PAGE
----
charles-darwin-biography_amillionlives.net

Charles Darwin (from http://www.amillionlives.net)

In the pervious article we discussed how evolution was integrated into HPL’s early stories.  This article focuses on the use of evolution in his later tales.  Evolutionary-based themes can be detected in HPL’s earlier tales and two were particularly common.  First, since the Earth, and in fact the solar system, will not be in existence for all of eternity and will eventually be swept away, means the process and outcome of evolution is a relatively minor component of the “cosmic machine.”  Second, and more obvious, is the internal horror’s of one’s past or ancestry.  While HPL probably knew very little about the science of genetics and the role of DNA in the transfer of traits from parent to offspring, the fear of how such hidden genotypic traits may arise and manifest themselves in one’s phenotype was apparent in many of his early stories.

In contrast, HPL’s later stories moved from the horror’s of one’s past to larger themes of cosmic and evolutionary horror.  Examples of this are provided through brief discussions on three of HPL’s later stories:  “The Shadow Out of Innsmouth”, “The Mountains of Madness” and “The Shadow Out of Time.”  Since I have covered these stories to varying degrees in previous articles I will focus primarily on how HPL used evolution in these stories.  While “The Shadow Out of Time” was covered in detail over a series of past articles, the other two stories were not.  “The Shadow Out of Innsmouth” and “The Mountains of Madness” were only covered in past articles relative to the biology of the entities featured in those stories, so I will return to them sometime in the future.  Thus, for this article the specific focus is on the use of evolution on one of these later stories – “The Shadow Over Innsmouth.”  However, before we do this, I would like to briefly review what was known about genetics and its role in evolution in HPL’s time.  A forthcoming  article will discuss  “The Mountains of Madness” and “The Shadow Out of Time.”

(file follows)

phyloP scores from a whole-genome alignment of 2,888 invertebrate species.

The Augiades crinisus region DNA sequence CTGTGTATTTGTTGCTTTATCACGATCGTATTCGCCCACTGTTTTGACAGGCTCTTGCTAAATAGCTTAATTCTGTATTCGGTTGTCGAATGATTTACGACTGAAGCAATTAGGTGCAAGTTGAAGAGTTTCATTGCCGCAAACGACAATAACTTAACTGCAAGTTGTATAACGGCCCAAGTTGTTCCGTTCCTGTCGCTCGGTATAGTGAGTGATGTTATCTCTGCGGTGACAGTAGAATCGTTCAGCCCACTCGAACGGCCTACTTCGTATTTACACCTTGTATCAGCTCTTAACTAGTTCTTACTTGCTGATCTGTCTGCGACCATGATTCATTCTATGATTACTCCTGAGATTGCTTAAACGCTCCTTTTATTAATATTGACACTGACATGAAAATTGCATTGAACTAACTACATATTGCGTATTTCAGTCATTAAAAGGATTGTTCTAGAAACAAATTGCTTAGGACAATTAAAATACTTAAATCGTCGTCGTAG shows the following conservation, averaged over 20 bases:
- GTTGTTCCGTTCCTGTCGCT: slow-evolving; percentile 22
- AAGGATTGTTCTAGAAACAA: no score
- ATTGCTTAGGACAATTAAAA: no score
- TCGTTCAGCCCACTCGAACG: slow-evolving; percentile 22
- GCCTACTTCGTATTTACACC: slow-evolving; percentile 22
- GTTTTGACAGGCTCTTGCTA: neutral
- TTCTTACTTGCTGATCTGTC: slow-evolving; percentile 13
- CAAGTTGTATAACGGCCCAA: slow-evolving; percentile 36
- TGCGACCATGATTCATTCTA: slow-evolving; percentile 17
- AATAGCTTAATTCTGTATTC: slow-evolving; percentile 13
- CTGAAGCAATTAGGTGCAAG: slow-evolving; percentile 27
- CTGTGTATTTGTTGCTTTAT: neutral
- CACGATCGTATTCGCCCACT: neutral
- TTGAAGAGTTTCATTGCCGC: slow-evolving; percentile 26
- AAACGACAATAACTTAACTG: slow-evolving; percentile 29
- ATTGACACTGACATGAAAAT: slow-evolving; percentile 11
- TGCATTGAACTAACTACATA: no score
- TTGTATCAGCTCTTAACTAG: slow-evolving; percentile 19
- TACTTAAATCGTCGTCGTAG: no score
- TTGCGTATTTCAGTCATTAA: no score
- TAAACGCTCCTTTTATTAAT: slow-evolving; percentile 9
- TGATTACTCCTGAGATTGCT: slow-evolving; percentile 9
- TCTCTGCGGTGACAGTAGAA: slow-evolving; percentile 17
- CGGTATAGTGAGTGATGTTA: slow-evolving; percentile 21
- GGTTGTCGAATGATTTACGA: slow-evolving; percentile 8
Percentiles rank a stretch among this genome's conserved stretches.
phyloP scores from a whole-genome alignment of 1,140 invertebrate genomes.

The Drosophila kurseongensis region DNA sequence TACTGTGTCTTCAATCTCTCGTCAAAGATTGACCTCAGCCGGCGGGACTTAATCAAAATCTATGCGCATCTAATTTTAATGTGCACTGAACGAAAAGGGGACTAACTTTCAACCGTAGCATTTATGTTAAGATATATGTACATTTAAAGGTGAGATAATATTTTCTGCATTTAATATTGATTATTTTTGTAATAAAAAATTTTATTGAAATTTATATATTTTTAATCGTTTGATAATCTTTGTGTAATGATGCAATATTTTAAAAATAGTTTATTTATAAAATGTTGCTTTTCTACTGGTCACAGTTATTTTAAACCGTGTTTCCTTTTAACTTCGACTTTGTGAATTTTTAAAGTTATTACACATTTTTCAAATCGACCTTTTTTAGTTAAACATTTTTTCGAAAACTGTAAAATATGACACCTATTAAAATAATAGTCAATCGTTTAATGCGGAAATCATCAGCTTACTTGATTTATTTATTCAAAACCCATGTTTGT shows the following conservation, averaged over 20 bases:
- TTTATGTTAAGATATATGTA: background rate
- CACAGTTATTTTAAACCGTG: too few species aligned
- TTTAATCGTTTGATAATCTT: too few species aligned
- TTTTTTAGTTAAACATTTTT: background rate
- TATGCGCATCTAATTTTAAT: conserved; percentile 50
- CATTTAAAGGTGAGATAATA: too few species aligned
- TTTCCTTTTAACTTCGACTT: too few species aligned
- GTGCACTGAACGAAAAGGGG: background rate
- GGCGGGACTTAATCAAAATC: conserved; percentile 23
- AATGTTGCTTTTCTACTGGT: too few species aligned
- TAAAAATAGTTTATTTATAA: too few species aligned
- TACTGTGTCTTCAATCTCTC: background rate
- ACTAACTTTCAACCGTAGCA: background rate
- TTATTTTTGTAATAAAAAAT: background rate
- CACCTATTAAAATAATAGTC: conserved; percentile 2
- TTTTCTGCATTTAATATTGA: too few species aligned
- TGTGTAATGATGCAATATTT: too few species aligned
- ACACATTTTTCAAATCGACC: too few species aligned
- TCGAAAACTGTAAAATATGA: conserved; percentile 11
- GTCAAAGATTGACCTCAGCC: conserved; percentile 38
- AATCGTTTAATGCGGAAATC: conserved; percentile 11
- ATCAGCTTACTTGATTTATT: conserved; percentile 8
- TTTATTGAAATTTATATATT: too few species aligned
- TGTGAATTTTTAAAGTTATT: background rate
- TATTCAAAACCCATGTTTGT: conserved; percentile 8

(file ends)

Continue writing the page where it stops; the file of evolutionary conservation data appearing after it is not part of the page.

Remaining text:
IMG_2714

“Shadow Over Innsmouth” by the great artist Allen Koszowski

While Darwin’s idea of natural selection was presented as the driving force of evolution, in his day very little was known of the mechanisms behind the transfer of the traits or characteristics from parent to offspring. It was casually thought that offspring were a “blending” of traits from each parent but there was little empirical data that supported this idea. In his heart Darwin knew this was not the case, particularly due to his work on artificial selection; that is, the breeding of domesticated plants and animals. However, around the same time Darwin was developing his notes and ideas to publish The Origins of Species, an Augustinian monk was performing hybridization experiments on the garden pea that would represent the birth of modern genetics and provide a plausible hypothesis in the transfer of an organism’s traits to its offspring.

Gregor Johann Mendel was born in 1822 in Czechoslovakia. He was a monk but was also a teacher and scientist with interests in both physics and botany. From 1854 to 1868 Mendel preformed a series of detailed and meticulous experiments that developed into the concept of units of inheritance. Offspring were not a blending of the parents. Instead, discreet units were transmitted to offspring, some dominant and some recessive, which dictated the traits the offspring received. These units are called genes (Concepts of Genetics by William S. Klug and Michael R. Cummings; 1983).

mendel_n_peas

Gregor Mendel with a display of one of this genetic experiments with garden peas (www.undsci.berkeley.edu)

In spite of his incredible findings, Mendel’s work was largely forgotten until the early 20th century.  However, an integration of Mendelian genetics with Darwinian natural selection was to come to fruition in HPL’s day thanks to a talented mathematian / biologist named Ronald Aylmer Fisher (1890-1962).

Fisher was one of the first individuals to suggest that statistics can be used to reduce / analyze data and published a book in 1925, Statistical Methods for Research Workers, that outlined and discussed methods in the design and evaluation of experiments (Evolution: The First Four Billion Years, edited by Michael Fuse & Joseph Travis, 2009).  In addition, he published a seminal paper in 1922 on the mathematical synthesis of Darwinian natural selection with the recently rediscovered laws of Mendelian heredity.  Subsequent to this, his book The Genetical Theory of Natural Selection (1930) was published.  This book along with the work of others in the field reconciled Darwinian natural selection with Mendelian heredity (Michael Fuse & Joseph Travis, 2009), which contributed toward the birth of quantitative genetics.  While much of this work was being developed and published in the 1920 – 1930’s there is no indication in HPL’s stories or in S.T. Joshi’s biography (I Am Providence: The Life and Times of H.P. Lovecraft, 2013), that HPL was familiar with, or even exposed to, the emerging science of genetics.  With that said, it is impressive how HPL used concepts that mirrored many of the ideas that were being developed through quantitative generics.  This was particularly the case with “The Shadow Over Innsmouth.”

fisher

Ronald Aylmer Fisher (www.blackwellpublishing.com)